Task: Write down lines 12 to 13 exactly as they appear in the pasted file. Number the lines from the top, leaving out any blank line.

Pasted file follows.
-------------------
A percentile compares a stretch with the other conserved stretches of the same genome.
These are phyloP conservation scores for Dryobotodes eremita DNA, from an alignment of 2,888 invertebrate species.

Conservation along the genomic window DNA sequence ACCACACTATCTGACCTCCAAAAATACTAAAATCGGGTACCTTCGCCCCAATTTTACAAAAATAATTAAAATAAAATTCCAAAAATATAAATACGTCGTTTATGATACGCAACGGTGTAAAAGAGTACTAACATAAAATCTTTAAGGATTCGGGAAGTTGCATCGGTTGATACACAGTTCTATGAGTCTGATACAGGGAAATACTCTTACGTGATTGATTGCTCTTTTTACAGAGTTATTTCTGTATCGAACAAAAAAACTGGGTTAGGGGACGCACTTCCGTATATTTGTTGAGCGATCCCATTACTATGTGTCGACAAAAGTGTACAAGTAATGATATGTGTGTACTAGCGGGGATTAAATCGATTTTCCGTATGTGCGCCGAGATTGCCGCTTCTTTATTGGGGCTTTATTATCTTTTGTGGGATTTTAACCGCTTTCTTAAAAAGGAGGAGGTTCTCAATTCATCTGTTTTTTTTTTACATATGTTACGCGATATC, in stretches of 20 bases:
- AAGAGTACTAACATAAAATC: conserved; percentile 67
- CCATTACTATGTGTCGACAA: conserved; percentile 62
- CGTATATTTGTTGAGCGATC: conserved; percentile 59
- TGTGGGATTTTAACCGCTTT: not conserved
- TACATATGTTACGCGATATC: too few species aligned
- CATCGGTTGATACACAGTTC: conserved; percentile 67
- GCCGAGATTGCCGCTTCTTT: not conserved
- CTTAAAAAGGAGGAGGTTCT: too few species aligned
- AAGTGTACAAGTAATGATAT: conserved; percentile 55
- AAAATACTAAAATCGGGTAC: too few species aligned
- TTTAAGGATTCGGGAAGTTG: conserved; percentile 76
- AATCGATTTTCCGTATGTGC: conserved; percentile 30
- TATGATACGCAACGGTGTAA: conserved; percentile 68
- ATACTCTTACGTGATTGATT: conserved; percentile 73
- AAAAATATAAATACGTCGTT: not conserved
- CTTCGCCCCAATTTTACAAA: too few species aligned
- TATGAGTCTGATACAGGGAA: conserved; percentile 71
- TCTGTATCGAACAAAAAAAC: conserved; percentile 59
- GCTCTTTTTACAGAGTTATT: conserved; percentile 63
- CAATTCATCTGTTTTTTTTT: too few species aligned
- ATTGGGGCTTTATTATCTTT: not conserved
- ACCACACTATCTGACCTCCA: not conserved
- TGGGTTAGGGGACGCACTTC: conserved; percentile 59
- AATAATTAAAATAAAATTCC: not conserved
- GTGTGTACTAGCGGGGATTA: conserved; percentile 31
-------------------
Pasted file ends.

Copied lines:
- AAGTGTACAAGTAATGATAT: conserved; percentile 55
- AAAATACTAAAATCGGGTAC: too few species aligned